On Stage: Marjani Forte

October 7, 2014

23FORTE-articleLargeThis was a program with a heavy-duty sense of purpose. Addiction. Poverty. Mental illness. But in the hands of Marjani Forte, being Here… /this time was woven together like a feather-light pashmina. It’s something that we don’t find much in American choreography, which likes to be direct, almost obvious in its intention. Here there was almost a sense of beauty about this project, despite the subject matter.

It induced a sense of respect for those suffering.

 

Audience members had the chance to see the work from beginning to end from three different perspectives. Chairs divided The Alloy’s spacious studio. My favorite was the first, where the seating backed against Everett Saunders’ 3-D audio installation, allowing for the widest physical perspective. Viewers wore a headset in this section, making for a spellbinding sensory experience. There was text: “It’s okay. You’re okay.” Laughter (a monkey/baboon?). Mixed with piano. It had the ability to subtly grab the attention, but not away from the three dancers who moved about the room. (And something I’ve never encountered.)

For the second installment, I headed to the foyer, where Marjani herself had set up shop (actually a chair) on top of a bench in a very confining space. The musical accompaniment came from (probably) her iPod and a ghostly slide played next to her on a loop. This was the most difficult segment to watch. “I had some weary days.” “I had hills to climb…” She grabbed her mouth. Her body shook. She was physically bound and emotionally bound to the material. And there was nowhere to escape for those of us who gathered around her, even mentally.

I watched the final segment from the diagonal slice of chairs that cut the studio in half. This put the emphasis on partially-bound wheelchair dancer Alice Sheppard and the luminous Jasmine Hearn. They were performing again, but I had a partial view before. This time it heightened the dramatic impact as we wove through the laughter, through stoicism and ultimately through strength.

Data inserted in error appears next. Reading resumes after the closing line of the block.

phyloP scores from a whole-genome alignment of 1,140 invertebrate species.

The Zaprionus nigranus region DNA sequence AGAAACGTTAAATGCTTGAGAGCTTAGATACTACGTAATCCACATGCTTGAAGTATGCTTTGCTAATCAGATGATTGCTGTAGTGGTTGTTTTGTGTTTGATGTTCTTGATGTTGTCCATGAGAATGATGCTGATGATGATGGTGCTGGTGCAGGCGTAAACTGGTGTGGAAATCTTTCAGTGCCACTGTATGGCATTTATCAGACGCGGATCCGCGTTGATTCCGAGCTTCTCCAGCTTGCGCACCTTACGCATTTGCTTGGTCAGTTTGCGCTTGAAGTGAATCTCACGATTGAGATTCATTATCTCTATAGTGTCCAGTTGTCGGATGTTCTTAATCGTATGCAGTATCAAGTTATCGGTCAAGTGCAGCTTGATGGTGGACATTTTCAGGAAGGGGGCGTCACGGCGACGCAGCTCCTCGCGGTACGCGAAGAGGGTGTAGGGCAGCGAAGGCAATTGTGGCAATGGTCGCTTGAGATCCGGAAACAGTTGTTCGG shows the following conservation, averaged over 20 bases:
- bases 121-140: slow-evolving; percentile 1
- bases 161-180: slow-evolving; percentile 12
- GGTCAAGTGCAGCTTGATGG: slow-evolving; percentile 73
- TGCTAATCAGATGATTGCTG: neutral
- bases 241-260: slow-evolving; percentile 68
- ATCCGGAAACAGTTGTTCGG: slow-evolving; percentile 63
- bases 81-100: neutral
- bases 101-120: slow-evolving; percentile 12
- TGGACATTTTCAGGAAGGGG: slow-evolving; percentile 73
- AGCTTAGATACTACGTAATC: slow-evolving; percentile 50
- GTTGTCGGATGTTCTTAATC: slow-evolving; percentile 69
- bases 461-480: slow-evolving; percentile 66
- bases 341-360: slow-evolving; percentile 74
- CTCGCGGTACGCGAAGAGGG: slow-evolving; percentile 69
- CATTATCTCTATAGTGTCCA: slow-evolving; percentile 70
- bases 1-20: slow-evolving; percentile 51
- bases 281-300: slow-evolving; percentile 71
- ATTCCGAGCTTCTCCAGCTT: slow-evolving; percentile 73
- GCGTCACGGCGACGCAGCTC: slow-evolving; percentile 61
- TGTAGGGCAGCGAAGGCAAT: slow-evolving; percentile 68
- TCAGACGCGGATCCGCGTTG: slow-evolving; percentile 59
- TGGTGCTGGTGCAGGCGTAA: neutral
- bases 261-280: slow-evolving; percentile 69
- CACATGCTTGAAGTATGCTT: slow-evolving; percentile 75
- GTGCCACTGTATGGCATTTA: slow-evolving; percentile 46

One of the best programs of the dance season.


On Stage: New East Liberty “Store”

November 9, 2009

Kate Watson-Wallace's "Store"It was a carefully staged entrance to a show. Kelly-Strayhorn Theater patrons received their tickets at an adjacent storefront where a retro hostess bid them “Welcome!” on a video loop. Beneath the video, a live female performer seemed to hoard assorted clothing.

Next door to that there was a 5-minute loop of three live performances, real twist on window dressing. As it turned out, they were flash forwards of the performance that was about to begin.

With these sneak peaks in place, it was time to dive into another “Store,” this one directed and choreographed by Kate Watson-Wallace on the theater stage. It didn’t have the conventional arrangement of a store with racks and shelves and clerks. Watson-Wallace displayed an array of clothing carefully arranged in rows of color-blocked samples. The packed floor was backed with cardboard boxes and pockmarked with several television sets.

Shades of Andy Warhol! Watson-Wallace was taking the idea of pop art, that which surrounds us and is part of our culture. But instead of familiar names and faces, the Philadelphia artist granted anonymity to her store (no neon sign), the clothing labels (too small to make an impression) and her performers (who began with their faces covered).

The performers emerged from the clothing rubble, although one barreled in from the back of the theater. The movement often hinted of social dance, but given more structure. This “Store” was, at its best imaginative in its perspective, at other times awkward, perhaps because the audience was removed from the activities in the usual theater setting. I would have seated some of them on the stage, perhaps collected on box-like risers, so as to be a part of the production.

“Store” was actually performed in an abandoned Rite Aid, and this, I think, would have given it more immediacy and more punch, particularly in the “emcee” section. As such, “Store” looked like a crumpled bit of American society that had lost its way.

 

 

 


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